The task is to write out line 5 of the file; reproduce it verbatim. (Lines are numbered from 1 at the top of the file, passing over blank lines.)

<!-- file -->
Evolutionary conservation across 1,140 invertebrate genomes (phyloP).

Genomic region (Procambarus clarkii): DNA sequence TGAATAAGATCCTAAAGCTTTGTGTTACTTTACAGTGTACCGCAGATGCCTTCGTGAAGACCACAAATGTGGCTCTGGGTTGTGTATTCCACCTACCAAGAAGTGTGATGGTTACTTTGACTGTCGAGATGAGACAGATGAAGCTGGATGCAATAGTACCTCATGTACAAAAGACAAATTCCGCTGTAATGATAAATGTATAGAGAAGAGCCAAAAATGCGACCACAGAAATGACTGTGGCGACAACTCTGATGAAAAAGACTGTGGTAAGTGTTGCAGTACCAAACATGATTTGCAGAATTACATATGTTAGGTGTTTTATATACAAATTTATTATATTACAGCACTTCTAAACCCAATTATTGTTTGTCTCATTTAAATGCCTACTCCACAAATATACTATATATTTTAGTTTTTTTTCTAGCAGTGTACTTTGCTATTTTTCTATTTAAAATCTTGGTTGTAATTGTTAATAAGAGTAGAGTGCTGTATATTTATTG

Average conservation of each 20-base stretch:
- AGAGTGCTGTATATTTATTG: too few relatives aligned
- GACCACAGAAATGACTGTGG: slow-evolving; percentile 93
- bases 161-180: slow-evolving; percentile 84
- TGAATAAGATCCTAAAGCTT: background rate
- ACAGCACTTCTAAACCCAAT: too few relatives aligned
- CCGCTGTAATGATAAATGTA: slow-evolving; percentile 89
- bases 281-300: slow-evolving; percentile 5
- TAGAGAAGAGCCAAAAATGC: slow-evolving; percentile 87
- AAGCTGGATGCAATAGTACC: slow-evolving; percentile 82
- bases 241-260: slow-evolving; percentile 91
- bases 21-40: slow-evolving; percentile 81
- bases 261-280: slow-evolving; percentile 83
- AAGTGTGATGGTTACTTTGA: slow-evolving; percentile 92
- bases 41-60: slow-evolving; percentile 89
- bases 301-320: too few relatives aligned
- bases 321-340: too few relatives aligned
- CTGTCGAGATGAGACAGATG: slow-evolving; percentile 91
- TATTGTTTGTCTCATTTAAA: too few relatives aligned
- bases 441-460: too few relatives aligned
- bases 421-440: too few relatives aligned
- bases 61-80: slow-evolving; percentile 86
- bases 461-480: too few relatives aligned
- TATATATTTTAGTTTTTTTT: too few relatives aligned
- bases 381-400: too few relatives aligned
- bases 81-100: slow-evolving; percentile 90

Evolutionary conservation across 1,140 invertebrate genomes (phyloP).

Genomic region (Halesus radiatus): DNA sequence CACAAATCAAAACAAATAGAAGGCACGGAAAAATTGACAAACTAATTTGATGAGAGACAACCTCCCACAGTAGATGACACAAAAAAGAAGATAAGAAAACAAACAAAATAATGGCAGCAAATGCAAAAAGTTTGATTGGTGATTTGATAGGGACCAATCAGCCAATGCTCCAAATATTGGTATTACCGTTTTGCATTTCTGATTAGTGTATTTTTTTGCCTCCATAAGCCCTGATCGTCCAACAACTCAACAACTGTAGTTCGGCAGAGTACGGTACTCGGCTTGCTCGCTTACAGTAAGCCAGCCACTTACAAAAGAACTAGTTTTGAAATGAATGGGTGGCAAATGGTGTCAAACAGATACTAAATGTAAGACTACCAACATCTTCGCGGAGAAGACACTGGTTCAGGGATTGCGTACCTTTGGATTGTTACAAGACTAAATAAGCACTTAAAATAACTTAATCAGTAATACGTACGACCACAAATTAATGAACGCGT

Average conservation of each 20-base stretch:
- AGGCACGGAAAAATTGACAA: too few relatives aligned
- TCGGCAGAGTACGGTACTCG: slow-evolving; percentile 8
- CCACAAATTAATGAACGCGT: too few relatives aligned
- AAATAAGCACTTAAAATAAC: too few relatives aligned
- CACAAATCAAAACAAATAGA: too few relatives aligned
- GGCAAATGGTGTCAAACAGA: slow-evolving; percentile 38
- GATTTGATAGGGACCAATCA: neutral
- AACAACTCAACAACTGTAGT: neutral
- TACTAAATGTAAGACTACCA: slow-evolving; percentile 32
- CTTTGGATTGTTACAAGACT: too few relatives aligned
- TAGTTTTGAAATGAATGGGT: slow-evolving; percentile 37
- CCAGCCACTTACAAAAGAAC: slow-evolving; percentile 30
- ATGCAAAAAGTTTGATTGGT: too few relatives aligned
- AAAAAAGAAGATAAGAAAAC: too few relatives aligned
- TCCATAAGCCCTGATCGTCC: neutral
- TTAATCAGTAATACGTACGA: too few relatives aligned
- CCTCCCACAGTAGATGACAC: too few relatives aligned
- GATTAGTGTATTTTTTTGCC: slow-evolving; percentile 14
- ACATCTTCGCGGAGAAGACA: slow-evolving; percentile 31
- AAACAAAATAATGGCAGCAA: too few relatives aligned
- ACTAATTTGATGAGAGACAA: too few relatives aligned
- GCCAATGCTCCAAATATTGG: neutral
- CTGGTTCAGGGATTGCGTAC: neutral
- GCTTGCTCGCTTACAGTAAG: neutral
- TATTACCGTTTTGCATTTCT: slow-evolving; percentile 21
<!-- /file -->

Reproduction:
- GACCACAGAAATGACTGTGG: slow-evolving; percentile 93